Widely available EEG testing can distinguish children with autism from neurotypical children as early as age 2, finds a study from Boston Children's Hospital.
The study is the largest, most rigorous study to date to investigate EEGs as a potential diagnostic tool for autism, and offers hope for an earlier, more definitive test.Researchers Frank H. Duffy, MD, of the Department of Neurology, and Heidelise Als, PhD, of the Department of Psychiatry at Boston Children's Hospital, compared raw EEG data from 430 children with autism and 554 control subjects, ages 2 to 12, and found that those with autism had consistent EEG patterns indicating altered connectivity between brain regions - generally, reduced connectivity as compared with controls.
While altered connectivity occurred throughout the brain in the children with autism, the left-hemisphere language areas stood out, showing reduced connectivity as compared with neurotypical children, consistent with neuroimaging research. Findings were published June 26 in the online open-access journal BMC Medicine.
Duffy and Als focused on children with "classic" autism who had been referred for EEGs by neurologists, psychiatrists or developmental pediatricians to rule out seizure disorders. Those with diagnosed seizure disorders were excluded, as were children with Asperger's syndrome and "high functioning" autism, who tend to dominate (and skew) the existing literature because they are relatively easy to study.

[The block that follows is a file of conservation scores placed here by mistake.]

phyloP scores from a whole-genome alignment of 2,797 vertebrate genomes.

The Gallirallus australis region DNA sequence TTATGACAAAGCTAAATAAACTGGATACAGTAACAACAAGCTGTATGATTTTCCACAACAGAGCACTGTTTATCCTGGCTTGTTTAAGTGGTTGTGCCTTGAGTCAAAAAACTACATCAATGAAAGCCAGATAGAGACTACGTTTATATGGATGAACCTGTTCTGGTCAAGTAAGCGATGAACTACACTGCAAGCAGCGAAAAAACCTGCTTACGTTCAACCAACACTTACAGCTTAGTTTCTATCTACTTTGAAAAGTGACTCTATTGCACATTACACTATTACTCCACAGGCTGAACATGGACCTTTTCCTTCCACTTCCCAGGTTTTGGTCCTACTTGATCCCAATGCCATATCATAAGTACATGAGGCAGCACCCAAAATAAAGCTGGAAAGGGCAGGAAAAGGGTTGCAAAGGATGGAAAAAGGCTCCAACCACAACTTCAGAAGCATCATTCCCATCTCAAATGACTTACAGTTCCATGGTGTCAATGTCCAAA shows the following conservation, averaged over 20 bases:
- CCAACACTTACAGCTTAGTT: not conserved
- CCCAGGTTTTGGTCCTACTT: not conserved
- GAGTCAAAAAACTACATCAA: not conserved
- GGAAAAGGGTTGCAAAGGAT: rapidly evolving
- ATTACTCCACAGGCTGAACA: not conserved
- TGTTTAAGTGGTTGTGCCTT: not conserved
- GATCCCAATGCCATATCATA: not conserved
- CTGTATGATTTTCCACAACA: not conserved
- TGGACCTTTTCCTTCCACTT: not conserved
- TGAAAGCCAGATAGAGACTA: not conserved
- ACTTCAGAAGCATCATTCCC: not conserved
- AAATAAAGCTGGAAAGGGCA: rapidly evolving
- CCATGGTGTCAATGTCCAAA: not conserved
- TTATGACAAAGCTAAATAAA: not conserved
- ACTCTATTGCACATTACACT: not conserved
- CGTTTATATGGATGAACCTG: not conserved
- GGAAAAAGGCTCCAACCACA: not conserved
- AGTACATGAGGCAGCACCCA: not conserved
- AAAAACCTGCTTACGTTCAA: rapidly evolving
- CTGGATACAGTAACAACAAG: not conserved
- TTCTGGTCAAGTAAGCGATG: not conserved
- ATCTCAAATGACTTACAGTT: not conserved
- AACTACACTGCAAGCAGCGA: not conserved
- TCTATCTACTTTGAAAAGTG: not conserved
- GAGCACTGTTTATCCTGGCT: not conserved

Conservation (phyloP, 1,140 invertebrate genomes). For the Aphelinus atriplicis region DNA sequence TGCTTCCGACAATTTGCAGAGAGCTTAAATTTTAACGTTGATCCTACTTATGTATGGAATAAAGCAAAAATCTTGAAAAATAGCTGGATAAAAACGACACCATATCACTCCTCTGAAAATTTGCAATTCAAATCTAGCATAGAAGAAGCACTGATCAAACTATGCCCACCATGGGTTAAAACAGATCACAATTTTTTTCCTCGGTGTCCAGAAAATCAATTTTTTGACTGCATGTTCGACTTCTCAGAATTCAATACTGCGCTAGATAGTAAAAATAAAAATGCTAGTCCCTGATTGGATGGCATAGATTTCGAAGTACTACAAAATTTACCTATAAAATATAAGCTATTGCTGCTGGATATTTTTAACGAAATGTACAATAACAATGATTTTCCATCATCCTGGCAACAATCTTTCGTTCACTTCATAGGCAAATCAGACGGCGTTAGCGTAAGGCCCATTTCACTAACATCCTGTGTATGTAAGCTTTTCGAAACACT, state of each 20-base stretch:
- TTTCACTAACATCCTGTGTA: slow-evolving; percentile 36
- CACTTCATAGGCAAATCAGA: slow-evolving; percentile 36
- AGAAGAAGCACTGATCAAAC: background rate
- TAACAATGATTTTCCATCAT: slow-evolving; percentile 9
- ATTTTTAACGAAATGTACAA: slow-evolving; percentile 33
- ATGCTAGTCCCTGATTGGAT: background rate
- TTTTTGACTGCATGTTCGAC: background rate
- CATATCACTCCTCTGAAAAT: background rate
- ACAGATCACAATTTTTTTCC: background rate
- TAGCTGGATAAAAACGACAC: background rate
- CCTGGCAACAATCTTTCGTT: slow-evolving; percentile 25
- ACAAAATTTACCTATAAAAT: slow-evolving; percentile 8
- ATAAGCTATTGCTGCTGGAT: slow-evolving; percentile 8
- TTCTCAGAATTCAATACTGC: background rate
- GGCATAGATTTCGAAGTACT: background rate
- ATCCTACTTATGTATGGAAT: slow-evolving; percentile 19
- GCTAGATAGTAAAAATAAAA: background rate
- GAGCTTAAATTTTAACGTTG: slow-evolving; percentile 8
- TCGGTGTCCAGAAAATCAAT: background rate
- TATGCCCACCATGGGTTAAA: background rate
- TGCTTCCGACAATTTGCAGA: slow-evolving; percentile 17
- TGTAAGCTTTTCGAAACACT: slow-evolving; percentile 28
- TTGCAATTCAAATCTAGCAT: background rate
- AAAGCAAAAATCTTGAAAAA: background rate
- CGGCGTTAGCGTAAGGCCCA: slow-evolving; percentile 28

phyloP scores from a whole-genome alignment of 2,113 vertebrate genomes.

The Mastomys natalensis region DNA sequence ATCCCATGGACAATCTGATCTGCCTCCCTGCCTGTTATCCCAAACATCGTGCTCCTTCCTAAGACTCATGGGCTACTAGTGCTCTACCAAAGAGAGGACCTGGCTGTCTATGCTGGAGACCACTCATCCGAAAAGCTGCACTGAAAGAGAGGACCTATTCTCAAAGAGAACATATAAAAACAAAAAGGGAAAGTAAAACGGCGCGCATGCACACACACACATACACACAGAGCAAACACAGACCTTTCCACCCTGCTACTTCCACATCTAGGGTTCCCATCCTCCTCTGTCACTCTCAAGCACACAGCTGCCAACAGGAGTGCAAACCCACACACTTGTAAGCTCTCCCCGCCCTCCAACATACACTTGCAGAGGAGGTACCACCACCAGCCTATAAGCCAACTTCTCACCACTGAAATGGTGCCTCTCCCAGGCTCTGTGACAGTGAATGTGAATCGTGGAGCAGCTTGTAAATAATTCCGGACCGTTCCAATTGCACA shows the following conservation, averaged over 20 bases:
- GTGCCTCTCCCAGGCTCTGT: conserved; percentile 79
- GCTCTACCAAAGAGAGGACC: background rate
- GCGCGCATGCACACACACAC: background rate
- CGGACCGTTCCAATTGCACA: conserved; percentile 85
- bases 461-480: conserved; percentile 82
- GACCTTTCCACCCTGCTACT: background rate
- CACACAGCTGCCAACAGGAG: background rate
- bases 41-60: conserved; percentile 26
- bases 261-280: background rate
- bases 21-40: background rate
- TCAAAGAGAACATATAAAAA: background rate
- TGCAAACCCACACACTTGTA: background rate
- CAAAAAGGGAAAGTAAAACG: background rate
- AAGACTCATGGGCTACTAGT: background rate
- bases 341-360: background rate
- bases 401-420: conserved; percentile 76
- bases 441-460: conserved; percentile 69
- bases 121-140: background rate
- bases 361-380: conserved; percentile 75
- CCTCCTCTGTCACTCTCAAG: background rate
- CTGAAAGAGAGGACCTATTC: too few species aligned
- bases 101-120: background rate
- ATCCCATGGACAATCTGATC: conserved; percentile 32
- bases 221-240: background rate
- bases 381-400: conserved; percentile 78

The researchers also excluded children with genetic syndromes linked to autism (such as Fragile X or Rett syndrome), children being treated for other major illnesses, those with sensory disorders like blindness and deafness and those taking medications.
"We studied the typical autistic child seeing a behavioral specialist - children who typically don't cooperate well with EEGs and are very hard to study," says Duffy. "No one has extensively studied large samples of these children with EEGs, in part because of the difficulty of getting reliable EEG recordings from them."
The researchers used techniques developed at Boston Children's Hospital to get clean waking EEG recordings from children with autism, such as allowing them to take breaks. They used computer algorithms to adjust for the children's body and eye movements and muscle activity, which can throw off EEG readings.
To measure connectivity in the brain, Duffy and Als compared EEG readings from multiple electrodes placed on the children's scalps, and quantified the degree to which any two given EEG signals - in the form of waves - are synchronized, known as coherence. If two or more waves rise and fall together over time, it indicates that those brain regions are tightly connected.
(Duffy likens coherence to two people singing "Mary Had a Little Lamb" together. If they can see and hear each other, they are more likely to sing in synchrony - so their coherence is high.)